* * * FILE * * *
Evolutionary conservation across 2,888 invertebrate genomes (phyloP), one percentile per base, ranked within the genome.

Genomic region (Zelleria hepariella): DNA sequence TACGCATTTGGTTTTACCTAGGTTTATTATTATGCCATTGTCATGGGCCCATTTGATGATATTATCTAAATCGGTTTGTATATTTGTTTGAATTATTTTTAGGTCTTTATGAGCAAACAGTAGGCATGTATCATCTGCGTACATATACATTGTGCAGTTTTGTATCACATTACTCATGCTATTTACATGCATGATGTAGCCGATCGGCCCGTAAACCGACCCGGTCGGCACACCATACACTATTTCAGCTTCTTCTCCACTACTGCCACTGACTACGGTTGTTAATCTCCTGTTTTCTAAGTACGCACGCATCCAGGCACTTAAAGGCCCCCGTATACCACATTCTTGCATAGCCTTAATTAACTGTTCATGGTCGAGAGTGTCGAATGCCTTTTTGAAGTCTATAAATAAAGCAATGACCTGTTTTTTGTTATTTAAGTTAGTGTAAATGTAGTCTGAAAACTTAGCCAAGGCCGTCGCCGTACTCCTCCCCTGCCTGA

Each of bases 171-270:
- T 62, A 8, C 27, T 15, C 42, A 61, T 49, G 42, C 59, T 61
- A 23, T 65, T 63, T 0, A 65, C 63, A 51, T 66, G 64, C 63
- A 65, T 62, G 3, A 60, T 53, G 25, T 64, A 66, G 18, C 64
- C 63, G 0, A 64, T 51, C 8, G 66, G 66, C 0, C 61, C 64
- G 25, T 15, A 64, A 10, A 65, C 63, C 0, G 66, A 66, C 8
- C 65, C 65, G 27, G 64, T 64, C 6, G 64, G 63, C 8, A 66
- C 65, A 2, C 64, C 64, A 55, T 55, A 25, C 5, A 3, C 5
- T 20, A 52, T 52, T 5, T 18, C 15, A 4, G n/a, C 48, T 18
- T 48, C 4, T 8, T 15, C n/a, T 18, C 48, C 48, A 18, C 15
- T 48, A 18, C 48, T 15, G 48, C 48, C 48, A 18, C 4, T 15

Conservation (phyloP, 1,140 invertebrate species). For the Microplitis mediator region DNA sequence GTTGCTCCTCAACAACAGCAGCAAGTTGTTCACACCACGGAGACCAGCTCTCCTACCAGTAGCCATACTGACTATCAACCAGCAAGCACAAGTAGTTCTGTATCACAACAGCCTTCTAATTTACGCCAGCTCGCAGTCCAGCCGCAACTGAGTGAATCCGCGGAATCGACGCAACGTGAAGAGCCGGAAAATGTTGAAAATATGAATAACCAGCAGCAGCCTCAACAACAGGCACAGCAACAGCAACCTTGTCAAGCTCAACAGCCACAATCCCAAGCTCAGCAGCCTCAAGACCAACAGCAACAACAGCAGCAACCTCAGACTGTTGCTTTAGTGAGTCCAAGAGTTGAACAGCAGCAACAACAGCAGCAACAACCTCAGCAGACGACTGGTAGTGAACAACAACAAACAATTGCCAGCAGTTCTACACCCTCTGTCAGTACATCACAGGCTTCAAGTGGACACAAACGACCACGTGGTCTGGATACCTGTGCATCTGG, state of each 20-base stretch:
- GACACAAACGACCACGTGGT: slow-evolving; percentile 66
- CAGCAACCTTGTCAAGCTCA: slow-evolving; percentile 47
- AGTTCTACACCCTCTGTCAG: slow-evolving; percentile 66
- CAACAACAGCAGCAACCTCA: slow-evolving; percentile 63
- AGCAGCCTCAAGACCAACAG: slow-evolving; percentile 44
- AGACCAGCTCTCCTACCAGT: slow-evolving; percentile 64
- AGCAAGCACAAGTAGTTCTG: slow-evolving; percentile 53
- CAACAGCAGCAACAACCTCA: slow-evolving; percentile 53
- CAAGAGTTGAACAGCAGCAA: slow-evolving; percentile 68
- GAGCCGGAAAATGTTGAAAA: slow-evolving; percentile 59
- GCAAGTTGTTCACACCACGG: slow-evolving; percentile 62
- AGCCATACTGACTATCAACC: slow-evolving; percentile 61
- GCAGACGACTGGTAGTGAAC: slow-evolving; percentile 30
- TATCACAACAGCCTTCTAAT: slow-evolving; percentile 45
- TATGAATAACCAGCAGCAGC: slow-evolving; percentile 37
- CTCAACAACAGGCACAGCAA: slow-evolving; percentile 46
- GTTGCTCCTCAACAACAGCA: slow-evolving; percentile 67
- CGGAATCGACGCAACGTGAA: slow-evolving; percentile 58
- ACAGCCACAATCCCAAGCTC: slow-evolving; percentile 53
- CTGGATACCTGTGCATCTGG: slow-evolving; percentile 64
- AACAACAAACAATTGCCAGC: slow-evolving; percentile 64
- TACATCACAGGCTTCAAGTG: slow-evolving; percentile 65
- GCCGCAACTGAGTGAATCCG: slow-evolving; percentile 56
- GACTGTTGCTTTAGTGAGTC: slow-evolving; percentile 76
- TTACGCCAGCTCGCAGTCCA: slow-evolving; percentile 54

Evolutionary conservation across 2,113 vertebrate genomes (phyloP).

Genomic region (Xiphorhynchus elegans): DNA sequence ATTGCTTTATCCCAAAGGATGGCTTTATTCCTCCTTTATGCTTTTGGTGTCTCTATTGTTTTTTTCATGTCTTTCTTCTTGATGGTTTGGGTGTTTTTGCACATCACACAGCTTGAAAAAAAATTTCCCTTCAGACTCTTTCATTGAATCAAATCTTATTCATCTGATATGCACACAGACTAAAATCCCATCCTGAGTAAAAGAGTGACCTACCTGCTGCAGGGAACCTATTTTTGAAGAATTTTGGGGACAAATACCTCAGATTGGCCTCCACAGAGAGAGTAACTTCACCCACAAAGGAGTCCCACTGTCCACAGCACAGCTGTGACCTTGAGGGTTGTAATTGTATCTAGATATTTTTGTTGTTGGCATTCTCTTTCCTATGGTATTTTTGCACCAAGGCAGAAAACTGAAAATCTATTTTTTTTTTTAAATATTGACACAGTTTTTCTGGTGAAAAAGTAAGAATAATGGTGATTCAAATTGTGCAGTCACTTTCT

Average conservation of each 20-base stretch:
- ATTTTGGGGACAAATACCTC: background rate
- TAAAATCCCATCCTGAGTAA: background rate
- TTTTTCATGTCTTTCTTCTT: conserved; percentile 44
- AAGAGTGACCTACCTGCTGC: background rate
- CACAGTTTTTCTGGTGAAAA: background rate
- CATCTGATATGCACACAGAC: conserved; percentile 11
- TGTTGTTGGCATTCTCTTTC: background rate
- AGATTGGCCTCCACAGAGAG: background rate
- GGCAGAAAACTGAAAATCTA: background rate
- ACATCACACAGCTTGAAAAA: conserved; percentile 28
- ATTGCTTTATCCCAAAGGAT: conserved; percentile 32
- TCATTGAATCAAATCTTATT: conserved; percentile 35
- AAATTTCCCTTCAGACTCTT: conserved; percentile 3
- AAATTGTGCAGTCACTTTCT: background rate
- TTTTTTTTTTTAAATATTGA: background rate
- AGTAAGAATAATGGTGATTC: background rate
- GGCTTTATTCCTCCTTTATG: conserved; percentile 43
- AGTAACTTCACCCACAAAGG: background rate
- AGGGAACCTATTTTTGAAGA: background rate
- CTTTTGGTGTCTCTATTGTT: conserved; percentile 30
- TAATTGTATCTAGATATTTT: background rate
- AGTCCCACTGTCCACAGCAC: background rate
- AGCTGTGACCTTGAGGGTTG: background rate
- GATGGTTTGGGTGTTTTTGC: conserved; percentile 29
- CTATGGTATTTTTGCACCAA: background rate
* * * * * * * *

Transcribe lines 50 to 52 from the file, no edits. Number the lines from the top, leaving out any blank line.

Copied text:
- AGATTGGCCTCCACAGAGAG: background rate
- GGCAGAAAACTGAAAATCTA: background rate
- ACATCACACAGCTTGAAAAA: conserved; percentile 28